This is a review by Grant and it is included here because it relates to the episode of Book Chat that follows it. This was first published in Good Reading magazine.
Ever since the mid 18th century when Edward Gibbon wrote The Decline and Fall of the Roman Empire the Roman world has been the subject of intensive scholarly and popular writing. Mary Beard’s SPQR is the latest in a long line of general histories of the late Republic and early Principate. To mention only a few, Tom Holland’s Rubicon and Dynasty and Robin Lane Fox’s The Classical World cover similar territory as does Adrian Goldsworthy and Christian Meier’s respective books both called Caesar and Alan Everitt’s The First Emperor.
A number of questions arise. Why so many books on this period; what is the fascination? And is Mary Beard’s contribution worth a visit?
To answer the last question first: absolutely. Beard is a classicist with a strong knowledge of cutting edge archaeology as well as an exhaustive knowledge of the surviving classical written sources. Unlike say Holland who in his recent Dynasty tended to take the ancient sources at face value, Beard is an astute reader of ancient agendas and skilfully interrogates her sources to test the received wisdom while avoiding revisionism for its own sake. She is able to cut through Cicero’s self serving depiction of Catiline and Augustus’s of Anthony; both of whom suffered the fate that befalls losers in the historical record.
Beyond that Beard is a knowledgeable guide to Roman literature and society. Critically, she understands that the Ancient World is a very strange place not withstanding the frequent moments when it seems strikingly recognisable. As she puts it, it is like “walking on a tightrope, a very careful balancing act”.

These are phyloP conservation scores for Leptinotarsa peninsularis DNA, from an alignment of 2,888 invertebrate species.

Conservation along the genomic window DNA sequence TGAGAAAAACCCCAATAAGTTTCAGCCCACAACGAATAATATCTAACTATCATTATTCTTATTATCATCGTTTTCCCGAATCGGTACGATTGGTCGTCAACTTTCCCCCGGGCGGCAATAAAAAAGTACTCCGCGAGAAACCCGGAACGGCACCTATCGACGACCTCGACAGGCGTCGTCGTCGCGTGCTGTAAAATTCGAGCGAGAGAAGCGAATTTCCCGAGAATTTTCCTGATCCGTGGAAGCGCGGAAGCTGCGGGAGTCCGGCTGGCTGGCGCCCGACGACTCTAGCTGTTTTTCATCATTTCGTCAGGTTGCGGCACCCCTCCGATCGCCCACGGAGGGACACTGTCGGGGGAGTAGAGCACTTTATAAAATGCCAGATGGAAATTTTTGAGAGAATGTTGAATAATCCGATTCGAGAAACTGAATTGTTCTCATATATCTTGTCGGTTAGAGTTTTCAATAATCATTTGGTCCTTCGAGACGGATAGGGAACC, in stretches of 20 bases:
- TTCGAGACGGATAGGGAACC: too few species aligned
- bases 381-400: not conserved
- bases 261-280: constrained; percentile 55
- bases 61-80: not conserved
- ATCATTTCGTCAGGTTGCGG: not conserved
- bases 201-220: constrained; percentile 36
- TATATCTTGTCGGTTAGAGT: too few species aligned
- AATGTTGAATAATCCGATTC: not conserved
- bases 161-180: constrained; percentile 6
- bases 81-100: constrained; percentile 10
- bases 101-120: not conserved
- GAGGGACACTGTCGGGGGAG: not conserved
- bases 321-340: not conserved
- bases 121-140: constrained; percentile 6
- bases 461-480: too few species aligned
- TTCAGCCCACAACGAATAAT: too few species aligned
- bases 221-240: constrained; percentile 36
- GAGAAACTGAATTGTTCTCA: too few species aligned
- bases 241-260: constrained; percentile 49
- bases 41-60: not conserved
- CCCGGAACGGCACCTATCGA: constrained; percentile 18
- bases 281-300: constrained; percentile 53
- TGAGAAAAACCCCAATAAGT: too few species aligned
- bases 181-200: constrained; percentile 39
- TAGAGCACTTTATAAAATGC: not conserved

Which brings us to the fascination. Partly it is that Roman politics is comprehensible albeit brutal. The motivations of Caesar, Brutus and Octavian are quite explicable. The contest between libertas and dictatorship and between the “people” and the optimates has been played out innumerable times and, given that this history has been studied by European elites since the Renaissance, there is a real sense in which the fall of the Roman Republic operates as a template for all of the innumerable subsequent transitions from some kind of popular rule to authoritarianism. And then the Romans invented constitutional monarchy, although they never quite perfected the succession problem.
But the fascination also derives from the alien nature of the Roman world. A lot of it is shocking: exposure of unwanted children; the routine sexual exploitation of slaves (and the radically different conception of sexual orientation); the gladiatorial games; the endemic disease and violence.
Either way, we find it hard to look away. One does not have to posit that the study of the Roman World provides lessons directly applicable to our current dilemmas to recognise that even so there is something to be learnt about our human potential and experience.